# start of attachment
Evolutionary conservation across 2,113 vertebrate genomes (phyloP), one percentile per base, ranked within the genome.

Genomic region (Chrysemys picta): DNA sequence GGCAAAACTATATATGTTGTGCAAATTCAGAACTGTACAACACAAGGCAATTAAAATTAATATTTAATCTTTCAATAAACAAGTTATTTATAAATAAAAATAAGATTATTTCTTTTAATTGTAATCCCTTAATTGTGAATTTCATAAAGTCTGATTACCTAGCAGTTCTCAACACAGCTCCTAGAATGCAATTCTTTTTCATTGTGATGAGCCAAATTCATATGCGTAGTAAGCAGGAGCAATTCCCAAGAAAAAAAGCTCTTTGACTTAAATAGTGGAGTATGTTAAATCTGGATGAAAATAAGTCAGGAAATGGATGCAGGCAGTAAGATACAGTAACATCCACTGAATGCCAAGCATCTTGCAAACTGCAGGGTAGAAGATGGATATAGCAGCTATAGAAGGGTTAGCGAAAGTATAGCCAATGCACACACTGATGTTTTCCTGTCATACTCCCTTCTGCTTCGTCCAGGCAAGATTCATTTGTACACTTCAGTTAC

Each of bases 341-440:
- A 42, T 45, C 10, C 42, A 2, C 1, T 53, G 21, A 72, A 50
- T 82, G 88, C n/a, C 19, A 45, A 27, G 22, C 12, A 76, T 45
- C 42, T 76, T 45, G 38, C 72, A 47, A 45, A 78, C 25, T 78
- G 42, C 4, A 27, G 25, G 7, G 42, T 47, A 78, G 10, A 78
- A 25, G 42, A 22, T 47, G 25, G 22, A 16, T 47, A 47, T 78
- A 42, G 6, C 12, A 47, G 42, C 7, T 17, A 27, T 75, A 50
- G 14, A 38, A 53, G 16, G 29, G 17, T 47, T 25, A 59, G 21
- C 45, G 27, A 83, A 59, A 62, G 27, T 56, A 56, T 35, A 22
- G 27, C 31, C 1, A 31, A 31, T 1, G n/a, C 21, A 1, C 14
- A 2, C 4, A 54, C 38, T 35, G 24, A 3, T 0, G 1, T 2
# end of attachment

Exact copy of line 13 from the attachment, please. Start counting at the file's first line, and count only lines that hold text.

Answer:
- A 2, C 4, A 54, C 38, T 35, G 24, A 3, T 0, G 1, T 2